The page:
Song of Songs 5:6 – I opened for my beloved, but my beloved had left; he was gone. My heart sank at his departure. I looked for him but did not find him. I called him but he did not answer.
This is an excerpt from the new book “Real Romance: Sex in the Song of Songs”. To purchase the book, click here, and to access the sermon series that accompanies these devos and this book, click here.
Everything in this life works against helping us to be servants. When we are little, our parents, grandparents, teachers, and coaches serve us. The teen years are often characterized by great selfishness. Things only get worse in our 20s as we have freedom, money, and no one to whom we are accountable or responsible. We eat what we want, go where we want, watch what we want, and do what we want without considering anyone else. Any tasks we don’t like doing, we attempt to find ways to pay other people to serve us and do the work for us, which explains the entire segment of our workforce called the service industry.
Eventually, two people who have spent their entire lives being served get married, and they expect their spouses to serve them. This situation leads to a lot of marital conflicts, and things get even more challenging with children, who are completely helpless and need to be served. The problem is both the husband and wife often look to be served, but they do not want to serve. The sooner this problem is recognized, the sooner their healing begins.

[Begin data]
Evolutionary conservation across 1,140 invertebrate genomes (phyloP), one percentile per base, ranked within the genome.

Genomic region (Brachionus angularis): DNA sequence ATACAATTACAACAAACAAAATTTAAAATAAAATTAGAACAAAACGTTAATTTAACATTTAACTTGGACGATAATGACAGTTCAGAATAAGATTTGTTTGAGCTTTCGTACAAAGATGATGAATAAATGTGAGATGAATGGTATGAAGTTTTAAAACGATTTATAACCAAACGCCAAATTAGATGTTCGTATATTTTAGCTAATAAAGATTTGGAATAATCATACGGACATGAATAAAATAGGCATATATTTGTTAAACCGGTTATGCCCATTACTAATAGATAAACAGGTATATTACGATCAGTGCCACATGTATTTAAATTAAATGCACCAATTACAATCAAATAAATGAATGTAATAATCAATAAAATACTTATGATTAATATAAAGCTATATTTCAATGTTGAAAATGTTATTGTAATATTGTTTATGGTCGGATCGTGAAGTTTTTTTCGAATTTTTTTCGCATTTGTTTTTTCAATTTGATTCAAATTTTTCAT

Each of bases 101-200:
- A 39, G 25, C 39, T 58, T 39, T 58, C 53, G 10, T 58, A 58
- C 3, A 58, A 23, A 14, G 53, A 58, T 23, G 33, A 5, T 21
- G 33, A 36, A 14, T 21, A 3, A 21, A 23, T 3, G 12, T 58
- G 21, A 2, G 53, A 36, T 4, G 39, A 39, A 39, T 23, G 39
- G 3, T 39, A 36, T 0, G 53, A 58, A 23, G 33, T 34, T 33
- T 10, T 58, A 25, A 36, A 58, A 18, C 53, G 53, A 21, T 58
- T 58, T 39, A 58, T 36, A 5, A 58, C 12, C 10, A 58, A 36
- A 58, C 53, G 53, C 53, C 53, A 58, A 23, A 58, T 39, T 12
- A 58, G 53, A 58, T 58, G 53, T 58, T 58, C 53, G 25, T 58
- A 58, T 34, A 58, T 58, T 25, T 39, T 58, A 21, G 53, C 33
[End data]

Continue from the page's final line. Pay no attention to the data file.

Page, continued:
Everyone lives on a continuum from selfishness to servanthood. Three kinds of marriages fall somewhere along that line.
- Selfish + Selfish = a brutal marriage
Two selfish people end up keeping score for everything from chores to sex, and like a competitive business negotiation, they want to get more than they give. This is a lose-lose arrangement because as the two spouses both seek to win by taking rather than giving, they both lose.
- Selfish + Servant = an abusive marriage
If one person is always giving and the other person is always taking, then the relationship becomes exhausting and lonely for the person who feels like they are a bank that gets robbed every day. This win-lose arrangement eventually becomes a lose-lose when the giver gets fed up with the taker and walks away from the relationship because it is abusive.
- Servant + Servant = a beautiful marriage
If both the husband and the wife try their best to consider one another, serve one another, care for one another, and lift burdens for one another, then the result is a beautiful marriage. By striving to live as one, so that when your spouse wins you also win, a marriage can be blessed, healthy, safe, and life-giving.
Sociologists tell us that most divorces happen by the eighth year, which lends some truth to the concept of the seven-year itch. (1) It then takes most couples between 9 and 14 years to go from “me” to “we”, as they stop being selfish and start serving one another. The quicker this lesson is learned by both the husband and wife, the better the odds for a marriage that is endearing and enduring.
If you’re married, what type of marriage do you have? If it’s not the third one, what do you both need to do to get there? If you aren’t yet married, in what ways can you serve others to prepare yourself to serve a spouse in marriage?
- “32 Shocking Divorce Statistics,” McKinley Irvin Family Law, November 7, 2019, https://www.mckinleyirvin.com/family-law-blog/2012/october/32-shocking-divorce-statistics/.